Malaysia’s favorite breakfast comes wrapped in a palm leaf pouch. The rice is steamed with coconut cream or milk, and served with fried anchovies, sambal (spicy shrimp paste), boiled or fried egg, and sometimes peanuts. Go local at the market and get it for RM2 ($0.50), or go fancy at a boutique cafe and have it for RM15 ($3.75).
If there’s only one roti you’ll try in Malaysia, this should be it. This fried pancake of Indian origin is usually served with dal (lentil-based soup) or kari ikan (fish curry) and is best eaten with bare hands. This meal is sometimes known as roti prata, particularly in southern Peninsula Malaysia. If you wish, you can ask that it be cooked with egg, in which case it would be called ‘roti telur.’
If you prefer snacks to breakfasts, or snacks for breakfast, this bite-sized style of cuisine will suit your palate and your gastronomic fashion. Fresh, flavorful, and steaming, food is typically served in bamboo steamer baskets. If your preference is halal, Malaysia has plenty of halal dim sum restaurants to choose from.
Ask for soft or half-boiled eggs at any kopitiam (coffee shop), and the eggs will arrive in their shells, with soy sauce and white pepper powder on the side. Crack them open in a bowl or cup (provided), pour in the soy sauce and dabble on the pepper — your (cheap and healthy) breakfast is served.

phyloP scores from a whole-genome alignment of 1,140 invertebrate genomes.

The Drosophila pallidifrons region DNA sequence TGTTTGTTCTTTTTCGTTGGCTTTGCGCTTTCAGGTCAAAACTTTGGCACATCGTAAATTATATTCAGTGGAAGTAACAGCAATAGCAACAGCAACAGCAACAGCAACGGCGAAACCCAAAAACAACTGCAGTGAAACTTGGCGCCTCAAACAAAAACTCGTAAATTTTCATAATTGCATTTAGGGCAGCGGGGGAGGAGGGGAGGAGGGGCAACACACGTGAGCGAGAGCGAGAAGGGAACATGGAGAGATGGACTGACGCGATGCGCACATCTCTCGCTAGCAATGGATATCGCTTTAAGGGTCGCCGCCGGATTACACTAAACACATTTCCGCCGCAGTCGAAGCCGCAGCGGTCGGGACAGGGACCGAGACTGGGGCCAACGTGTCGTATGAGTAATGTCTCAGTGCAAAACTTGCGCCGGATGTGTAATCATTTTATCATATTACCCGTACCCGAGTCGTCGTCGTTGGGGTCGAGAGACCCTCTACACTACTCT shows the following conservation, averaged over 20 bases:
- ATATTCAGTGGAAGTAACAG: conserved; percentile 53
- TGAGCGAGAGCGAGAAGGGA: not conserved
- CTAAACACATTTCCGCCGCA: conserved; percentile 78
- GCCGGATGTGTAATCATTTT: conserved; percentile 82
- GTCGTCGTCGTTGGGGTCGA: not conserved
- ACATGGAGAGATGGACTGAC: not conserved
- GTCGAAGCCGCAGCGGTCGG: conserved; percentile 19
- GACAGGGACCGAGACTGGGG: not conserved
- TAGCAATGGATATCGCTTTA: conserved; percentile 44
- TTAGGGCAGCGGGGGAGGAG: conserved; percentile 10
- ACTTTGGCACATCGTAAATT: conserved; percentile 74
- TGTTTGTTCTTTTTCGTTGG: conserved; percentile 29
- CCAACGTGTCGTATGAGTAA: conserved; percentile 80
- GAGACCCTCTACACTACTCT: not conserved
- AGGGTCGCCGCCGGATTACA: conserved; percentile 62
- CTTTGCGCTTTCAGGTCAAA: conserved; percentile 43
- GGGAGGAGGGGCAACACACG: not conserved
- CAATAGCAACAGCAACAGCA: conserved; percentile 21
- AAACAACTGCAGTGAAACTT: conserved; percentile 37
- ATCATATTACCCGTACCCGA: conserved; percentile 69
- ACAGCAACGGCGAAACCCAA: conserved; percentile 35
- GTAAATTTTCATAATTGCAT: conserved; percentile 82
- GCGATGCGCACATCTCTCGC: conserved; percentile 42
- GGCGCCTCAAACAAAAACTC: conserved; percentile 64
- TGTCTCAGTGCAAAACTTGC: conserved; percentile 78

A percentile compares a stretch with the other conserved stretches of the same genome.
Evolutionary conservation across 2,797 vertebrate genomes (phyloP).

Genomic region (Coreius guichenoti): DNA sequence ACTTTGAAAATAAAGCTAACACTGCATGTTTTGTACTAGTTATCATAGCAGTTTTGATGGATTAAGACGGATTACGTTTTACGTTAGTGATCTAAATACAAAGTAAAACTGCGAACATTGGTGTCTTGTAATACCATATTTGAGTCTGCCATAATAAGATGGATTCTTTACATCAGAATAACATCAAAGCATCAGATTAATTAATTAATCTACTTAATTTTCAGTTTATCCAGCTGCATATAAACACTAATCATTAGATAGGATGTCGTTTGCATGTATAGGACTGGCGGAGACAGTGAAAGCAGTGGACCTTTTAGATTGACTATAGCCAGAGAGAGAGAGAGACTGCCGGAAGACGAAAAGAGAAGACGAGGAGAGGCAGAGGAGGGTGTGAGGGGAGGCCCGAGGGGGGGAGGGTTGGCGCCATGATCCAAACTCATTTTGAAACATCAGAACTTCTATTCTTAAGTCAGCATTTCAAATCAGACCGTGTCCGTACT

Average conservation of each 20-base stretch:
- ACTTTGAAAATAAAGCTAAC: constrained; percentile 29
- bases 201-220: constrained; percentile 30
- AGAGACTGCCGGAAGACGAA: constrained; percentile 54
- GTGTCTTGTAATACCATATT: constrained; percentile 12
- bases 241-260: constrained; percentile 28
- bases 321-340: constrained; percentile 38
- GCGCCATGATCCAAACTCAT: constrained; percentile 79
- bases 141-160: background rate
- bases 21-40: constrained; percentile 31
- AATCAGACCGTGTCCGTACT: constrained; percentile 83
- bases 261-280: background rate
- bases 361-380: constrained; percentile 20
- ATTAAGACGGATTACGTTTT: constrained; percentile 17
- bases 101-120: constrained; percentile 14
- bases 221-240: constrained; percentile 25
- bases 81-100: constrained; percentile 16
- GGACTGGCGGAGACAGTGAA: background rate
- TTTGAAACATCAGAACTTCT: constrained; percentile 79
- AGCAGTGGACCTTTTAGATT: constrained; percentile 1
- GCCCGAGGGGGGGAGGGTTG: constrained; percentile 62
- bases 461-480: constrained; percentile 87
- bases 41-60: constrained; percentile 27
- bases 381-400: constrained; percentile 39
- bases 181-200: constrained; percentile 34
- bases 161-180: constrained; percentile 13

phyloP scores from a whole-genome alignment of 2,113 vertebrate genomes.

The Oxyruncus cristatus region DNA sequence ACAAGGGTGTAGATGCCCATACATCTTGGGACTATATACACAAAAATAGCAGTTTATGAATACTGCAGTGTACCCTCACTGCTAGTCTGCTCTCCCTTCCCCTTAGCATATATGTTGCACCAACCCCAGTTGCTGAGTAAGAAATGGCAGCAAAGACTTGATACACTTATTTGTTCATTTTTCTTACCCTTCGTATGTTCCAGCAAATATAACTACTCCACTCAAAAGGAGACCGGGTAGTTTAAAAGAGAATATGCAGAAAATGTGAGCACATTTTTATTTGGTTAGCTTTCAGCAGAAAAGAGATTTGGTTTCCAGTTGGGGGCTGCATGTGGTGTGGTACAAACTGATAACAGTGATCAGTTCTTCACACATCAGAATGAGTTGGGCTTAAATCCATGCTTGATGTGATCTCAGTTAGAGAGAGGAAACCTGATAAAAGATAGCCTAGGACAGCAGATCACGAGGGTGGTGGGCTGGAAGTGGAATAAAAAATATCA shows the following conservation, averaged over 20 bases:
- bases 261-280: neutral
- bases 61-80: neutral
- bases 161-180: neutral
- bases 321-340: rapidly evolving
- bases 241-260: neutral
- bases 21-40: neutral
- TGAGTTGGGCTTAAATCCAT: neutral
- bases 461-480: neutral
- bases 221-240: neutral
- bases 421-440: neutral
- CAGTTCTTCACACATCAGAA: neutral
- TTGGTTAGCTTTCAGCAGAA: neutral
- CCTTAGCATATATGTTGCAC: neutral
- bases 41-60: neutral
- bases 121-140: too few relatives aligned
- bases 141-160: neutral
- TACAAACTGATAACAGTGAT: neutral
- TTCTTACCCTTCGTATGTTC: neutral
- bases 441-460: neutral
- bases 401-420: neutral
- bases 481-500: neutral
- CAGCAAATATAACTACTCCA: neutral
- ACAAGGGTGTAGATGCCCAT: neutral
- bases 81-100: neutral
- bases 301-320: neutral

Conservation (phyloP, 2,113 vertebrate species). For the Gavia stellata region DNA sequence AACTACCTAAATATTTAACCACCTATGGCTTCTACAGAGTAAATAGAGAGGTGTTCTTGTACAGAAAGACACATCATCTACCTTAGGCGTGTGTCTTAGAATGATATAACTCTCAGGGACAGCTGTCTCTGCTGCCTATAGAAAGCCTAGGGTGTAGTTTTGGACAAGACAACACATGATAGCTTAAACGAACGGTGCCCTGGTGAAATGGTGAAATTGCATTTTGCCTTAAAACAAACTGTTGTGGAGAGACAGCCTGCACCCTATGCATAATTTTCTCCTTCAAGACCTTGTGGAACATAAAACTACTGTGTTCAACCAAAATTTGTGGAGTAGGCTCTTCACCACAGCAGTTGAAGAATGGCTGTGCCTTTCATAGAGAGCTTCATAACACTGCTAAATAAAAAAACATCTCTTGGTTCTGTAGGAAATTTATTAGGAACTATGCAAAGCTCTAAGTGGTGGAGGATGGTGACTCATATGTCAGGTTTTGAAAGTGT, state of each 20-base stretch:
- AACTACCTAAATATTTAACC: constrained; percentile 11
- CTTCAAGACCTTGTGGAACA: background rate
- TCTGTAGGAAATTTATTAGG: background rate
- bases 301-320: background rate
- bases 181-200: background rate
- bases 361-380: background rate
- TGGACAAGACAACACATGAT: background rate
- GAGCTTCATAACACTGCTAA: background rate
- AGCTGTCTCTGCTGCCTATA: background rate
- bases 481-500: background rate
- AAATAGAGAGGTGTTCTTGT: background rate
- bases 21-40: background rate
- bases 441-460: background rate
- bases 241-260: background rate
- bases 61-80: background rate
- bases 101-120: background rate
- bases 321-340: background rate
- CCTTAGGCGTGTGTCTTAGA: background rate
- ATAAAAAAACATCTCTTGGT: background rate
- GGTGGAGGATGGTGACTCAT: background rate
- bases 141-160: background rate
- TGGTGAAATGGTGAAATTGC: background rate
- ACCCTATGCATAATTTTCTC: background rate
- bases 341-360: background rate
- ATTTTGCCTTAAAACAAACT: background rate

This snack often doubles up as breakfast, particularly for those who are on the go. It’s a small fried pastry braided on the side and stuffed with curry potatoes and/or chicken. It looks like a fried dumpling, is textured like a pie, and tastes like curry — and you thoughts MasterChef was innovative with food.
Pancakes aren’t just served with maple syrup, cream, or blueberries. Malaysia’s breakfast griddle pancake known as apam balik is stuffed with nuts, sweetcorn, or chocolate sauce, and then flipped over for good measure. You won’t go back to the silver dollar after this.
It’s yellow, it’s sticky, and it’s delicious. This glutinous rice dish is perfumed and colored by turmeric, and typically eaten with chicken curry. Traditionally reserved for special occasions and celebrations, you can now find this at Ramadan bazaars and, sometimes, at morning markets.
If you’re visiting Penang, we recommend the nasi kunyit at Li Er Nyonya. It’s available on Fridays only, but well worth the trip.
This long, crepe-like meal may look huge when served, but you’ll soon see that it takes up a small room in your stomach. This is typically served with yogurt or curry on the side. Also, nobody knows how to spell tosai, so you’ll find it variably as ‘tosei,’ ‘thosai,’ or even ‘dosai.’
If you like your noodles, why not have it for breakfast? This noodle dish is served with oyster sauce, wonton dumplings, slices of sweet roasted pork, and a hot bowl of broth on the side. Halal and vegetarian options are also popular.
Of course, we couldn’t end this list without including kaya toast! Filled with coconut jam, this toasted sandwich will offer a sweet start to your day. This is usually paired with a cup of coffee or tea, and sometimes complemented by a couple of soft-boiled eggs.